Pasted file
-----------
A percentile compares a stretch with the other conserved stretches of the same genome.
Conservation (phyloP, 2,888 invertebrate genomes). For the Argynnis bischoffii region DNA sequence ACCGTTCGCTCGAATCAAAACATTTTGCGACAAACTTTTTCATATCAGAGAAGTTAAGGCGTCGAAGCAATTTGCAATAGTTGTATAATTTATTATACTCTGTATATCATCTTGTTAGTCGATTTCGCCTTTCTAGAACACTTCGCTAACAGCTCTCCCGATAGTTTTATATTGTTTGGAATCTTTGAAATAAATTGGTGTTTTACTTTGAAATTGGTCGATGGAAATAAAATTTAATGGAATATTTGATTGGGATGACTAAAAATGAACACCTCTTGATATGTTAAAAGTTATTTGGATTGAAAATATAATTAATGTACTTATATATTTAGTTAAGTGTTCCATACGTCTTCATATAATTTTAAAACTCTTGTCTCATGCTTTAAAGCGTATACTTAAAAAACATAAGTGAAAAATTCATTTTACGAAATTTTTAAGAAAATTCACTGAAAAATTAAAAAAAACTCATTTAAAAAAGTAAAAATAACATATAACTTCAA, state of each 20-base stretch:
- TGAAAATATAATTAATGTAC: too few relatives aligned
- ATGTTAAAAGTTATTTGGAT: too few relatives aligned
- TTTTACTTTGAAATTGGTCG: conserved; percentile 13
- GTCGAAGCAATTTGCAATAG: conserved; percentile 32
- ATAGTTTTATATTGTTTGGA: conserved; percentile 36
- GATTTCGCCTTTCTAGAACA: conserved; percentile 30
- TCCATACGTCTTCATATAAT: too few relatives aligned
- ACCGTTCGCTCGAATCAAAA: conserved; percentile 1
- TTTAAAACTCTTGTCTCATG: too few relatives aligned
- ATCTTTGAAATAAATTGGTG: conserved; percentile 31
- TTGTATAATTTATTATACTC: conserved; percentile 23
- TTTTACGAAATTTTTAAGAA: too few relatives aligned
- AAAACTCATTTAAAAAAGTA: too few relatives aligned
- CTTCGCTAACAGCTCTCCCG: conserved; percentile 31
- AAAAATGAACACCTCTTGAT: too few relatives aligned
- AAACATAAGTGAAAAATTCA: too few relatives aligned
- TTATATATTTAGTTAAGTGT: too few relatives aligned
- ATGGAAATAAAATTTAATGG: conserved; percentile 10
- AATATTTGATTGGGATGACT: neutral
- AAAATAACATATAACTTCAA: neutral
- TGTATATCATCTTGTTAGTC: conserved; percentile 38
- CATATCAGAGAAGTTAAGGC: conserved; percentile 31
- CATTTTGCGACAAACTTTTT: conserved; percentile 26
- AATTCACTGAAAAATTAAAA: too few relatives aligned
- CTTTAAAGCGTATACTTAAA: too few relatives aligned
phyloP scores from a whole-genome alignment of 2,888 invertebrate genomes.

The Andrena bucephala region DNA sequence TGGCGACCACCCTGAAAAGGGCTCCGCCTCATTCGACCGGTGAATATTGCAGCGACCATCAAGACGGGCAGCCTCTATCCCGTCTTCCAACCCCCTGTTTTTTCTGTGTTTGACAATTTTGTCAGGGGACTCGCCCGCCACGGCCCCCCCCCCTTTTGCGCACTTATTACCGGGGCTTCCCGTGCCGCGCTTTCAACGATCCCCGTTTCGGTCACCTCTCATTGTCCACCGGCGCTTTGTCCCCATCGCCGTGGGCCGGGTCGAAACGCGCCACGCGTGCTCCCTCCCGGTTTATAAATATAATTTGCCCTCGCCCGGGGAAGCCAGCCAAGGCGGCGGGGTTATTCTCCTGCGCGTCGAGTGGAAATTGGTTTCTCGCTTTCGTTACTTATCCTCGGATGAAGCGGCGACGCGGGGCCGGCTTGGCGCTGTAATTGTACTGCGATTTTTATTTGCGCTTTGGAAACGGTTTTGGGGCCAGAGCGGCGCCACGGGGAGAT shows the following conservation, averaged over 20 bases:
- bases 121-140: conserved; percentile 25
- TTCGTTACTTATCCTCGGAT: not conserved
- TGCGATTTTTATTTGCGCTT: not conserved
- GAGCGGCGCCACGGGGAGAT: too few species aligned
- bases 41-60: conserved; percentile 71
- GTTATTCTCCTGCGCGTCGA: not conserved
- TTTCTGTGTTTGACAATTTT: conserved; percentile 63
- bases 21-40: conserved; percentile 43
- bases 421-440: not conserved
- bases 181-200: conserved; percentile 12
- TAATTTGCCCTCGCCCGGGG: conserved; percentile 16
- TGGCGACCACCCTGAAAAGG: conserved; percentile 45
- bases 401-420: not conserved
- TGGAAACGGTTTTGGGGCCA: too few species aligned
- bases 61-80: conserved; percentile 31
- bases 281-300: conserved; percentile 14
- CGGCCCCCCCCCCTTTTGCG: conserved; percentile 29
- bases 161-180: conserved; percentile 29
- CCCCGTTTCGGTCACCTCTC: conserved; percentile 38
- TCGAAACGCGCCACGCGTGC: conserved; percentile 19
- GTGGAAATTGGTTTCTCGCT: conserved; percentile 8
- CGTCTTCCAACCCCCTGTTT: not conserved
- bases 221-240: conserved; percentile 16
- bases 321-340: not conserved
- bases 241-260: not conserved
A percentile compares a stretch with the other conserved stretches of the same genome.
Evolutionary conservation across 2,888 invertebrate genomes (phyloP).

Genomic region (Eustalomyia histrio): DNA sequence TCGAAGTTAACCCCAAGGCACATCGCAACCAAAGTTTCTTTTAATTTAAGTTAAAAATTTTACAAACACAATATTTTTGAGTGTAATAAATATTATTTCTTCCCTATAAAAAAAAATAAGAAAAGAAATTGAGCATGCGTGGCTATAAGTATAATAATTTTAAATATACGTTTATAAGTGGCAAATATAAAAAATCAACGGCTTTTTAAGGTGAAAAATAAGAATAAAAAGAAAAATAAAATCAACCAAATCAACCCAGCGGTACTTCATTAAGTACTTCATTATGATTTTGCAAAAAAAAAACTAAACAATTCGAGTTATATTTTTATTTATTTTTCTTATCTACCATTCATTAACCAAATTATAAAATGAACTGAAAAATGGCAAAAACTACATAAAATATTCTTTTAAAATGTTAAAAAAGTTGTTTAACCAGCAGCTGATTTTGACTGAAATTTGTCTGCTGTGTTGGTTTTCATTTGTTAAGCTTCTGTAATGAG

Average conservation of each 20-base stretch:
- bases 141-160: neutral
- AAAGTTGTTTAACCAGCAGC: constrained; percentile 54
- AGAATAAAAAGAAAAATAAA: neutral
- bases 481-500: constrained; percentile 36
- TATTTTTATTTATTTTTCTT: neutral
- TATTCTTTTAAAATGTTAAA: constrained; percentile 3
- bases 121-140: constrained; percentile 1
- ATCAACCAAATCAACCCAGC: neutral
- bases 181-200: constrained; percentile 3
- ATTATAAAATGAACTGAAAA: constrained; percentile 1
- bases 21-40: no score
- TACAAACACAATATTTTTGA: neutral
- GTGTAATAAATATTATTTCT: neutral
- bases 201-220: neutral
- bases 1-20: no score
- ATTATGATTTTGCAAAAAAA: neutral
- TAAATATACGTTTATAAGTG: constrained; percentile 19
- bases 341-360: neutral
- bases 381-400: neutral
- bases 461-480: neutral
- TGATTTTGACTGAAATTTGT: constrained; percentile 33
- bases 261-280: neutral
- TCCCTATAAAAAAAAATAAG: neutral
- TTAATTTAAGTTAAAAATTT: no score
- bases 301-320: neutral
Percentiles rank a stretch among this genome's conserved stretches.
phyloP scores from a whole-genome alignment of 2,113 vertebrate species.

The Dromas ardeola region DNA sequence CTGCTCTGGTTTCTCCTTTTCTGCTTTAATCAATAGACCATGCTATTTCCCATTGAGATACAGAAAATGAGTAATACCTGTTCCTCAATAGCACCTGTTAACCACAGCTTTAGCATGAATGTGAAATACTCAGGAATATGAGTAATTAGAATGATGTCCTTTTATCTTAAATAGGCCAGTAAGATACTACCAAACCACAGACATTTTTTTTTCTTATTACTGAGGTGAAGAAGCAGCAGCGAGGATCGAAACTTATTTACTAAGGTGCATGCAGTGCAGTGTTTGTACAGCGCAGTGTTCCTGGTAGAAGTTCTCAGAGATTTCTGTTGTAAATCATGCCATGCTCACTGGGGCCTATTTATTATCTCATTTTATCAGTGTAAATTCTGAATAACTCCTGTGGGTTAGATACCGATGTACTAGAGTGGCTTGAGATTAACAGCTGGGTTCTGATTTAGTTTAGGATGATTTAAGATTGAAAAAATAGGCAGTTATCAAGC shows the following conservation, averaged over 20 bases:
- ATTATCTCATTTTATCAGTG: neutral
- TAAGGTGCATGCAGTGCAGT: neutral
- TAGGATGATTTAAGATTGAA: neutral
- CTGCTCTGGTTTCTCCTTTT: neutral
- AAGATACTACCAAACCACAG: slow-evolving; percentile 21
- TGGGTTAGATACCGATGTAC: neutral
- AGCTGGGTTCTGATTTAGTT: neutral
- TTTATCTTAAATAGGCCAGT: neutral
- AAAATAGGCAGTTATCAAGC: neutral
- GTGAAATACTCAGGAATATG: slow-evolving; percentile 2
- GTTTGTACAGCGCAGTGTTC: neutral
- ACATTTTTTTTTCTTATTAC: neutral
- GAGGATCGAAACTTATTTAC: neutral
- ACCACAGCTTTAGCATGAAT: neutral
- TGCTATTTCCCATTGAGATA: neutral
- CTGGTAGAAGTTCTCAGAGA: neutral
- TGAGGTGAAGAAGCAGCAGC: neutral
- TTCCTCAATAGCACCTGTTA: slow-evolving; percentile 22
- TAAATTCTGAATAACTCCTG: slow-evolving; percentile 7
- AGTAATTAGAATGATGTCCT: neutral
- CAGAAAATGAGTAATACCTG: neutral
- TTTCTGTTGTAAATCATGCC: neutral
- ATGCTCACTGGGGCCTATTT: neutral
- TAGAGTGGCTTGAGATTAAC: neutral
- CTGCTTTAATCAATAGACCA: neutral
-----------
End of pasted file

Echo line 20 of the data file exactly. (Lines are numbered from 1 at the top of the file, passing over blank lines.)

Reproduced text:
- ATGGAAATAAAATTTAATGG: conserved; percentile 10